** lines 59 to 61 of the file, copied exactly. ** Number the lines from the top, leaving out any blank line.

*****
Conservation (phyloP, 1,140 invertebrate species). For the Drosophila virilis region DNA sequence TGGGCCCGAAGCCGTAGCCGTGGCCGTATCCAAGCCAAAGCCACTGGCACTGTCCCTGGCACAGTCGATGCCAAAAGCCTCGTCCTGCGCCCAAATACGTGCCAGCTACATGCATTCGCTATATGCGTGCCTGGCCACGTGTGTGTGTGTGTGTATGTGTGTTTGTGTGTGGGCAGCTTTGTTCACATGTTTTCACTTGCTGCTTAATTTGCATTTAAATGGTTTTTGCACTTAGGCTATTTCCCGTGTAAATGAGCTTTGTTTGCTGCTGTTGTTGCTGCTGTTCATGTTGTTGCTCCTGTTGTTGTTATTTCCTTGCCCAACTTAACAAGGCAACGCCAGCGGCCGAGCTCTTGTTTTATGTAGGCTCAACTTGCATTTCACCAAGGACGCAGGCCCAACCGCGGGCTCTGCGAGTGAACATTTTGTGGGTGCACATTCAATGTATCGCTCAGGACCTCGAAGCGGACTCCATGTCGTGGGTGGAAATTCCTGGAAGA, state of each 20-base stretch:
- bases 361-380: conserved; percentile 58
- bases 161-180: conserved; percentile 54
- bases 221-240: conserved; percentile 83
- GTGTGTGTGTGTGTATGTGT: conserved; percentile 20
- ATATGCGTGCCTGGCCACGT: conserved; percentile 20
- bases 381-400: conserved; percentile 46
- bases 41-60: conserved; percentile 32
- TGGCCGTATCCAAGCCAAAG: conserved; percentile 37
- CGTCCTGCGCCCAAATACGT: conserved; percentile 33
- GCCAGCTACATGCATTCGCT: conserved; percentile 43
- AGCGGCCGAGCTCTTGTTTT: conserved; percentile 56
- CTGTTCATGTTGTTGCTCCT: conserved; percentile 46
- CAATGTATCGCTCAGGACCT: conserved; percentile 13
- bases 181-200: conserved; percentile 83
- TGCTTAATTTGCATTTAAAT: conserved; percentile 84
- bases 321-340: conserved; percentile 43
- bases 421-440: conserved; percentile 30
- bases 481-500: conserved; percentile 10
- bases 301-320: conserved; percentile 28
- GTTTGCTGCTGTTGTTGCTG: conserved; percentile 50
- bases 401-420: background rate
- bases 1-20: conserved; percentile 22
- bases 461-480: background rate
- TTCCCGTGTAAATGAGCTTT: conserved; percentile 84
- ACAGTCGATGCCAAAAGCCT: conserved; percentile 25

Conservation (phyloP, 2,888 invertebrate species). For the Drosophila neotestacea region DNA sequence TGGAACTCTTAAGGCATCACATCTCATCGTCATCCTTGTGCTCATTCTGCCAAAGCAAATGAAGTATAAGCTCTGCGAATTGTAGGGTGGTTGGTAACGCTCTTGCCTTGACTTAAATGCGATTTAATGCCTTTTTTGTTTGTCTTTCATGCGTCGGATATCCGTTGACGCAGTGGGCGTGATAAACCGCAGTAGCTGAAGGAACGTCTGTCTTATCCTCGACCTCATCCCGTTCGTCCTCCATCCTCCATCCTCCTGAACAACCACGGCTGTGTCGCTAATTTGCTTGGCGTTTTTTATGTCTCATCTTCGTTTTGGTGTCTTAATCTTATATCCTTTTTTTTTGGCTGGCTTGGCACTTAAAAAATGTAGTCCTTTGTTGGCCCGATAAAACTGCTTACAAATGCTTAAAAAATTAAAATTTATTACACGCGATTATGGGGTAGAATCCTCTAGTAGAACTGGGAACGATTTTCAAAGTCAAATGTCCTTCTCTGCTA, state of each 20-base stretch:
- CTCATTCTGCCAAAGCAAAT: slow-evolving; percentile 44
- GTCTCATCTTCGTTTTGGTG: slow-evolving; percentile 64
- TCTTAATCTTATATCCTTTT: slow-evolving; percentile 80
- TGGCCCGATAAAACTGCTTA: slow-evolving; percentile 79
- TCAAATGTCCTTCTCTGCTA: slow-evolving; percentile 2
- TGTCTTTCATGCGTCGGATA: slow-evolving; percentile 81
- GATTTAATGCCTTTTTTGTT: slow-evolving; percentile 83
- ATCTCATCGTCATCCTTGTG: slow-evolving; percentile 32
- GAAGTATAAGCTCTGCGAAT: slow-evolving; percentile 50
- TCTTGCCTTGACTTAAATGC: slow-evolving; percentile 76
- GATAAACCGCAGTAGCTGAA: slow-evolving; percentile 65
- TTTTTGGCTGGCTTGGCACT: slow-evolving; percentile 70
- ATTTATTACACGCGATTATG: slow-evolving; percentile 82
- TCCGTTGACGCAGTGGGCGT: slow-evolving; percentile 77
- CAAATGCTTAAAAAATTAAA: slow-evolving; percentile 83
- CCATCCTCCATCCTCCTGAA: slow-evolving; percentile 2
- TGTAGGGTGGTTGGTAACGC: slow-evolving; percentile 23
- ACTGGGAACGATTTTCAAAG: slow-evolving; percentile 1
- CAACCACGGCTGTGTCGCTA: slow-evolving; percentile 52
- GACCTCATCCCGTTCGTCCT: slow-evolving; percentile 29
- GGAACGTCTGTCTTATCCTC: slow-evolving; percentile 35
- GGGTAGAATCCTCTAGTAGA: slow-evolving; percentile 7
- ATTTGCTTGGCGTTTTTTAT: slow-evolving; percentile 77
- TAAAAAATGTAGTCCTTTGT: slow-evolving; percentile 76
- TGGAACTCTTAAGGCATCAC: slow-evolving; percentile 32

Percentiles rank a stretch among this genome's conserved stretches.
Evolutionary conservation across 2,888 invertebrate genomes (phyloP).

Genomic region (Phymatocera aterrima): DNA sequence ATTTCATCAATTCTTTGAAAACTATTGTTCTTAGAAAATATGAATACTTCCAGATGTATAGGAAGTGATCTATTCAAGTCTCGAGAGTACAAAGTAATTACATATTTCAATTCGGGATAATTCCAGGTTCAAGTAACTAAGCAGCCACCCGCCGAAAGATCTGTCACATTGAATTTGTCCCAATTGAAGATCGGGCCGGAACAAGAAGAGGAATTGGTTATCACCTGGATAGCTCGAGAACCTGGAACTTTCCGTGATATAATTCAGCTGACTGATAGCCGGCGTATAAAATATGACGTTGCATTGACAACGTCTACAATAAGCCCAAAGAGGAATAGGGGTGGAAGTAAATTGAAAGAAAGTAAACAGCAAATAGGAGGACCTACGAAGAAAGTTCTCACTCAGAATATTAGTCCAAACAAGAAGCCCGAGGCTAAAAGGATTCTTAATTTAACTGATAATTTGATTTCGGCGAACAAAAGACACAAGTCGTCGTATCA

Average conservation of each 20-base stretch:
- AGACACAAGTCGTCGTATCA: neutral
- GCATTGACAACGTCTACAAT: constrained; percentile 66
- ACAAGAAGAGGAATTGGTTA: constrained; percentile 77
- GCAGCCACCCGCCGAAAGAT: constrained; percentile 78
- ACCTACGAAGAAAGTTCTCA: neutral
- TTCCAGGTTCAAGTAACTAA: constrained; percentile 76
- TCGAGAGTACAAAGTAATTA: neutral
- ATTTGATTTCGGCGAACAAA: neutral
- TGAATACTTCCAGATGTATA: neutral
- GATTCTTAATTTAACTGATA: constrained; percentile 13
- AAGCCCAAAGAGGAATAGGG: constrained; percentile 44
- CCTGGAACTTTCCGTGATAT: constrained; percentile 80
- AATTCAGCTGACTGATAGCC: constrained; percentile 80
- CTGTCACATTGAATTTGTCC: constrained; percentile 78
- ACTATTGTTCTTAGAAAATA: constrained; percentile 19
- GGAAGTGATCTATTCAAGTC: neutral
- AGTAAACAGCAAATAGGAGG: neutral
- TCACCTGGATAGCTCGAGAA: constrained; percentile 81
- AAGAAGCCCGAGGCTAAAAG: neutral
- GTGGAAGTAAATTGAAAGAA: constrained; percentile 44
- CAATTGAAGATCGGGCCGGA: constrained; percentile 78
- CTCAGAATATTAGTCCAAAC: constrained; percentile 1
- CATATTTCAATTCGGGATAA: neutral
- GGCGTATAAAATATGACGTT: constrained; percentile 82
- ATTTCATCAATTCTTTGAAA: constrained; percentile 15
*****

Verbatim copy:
- ACAAGAAGAGGAATTGGTTA: constrained; percentile 77
- GCAGCCACCCGCCGAAAGAT: constrained; percentile 78
- ACCTACGAAGAAAGTTCTCA: neutral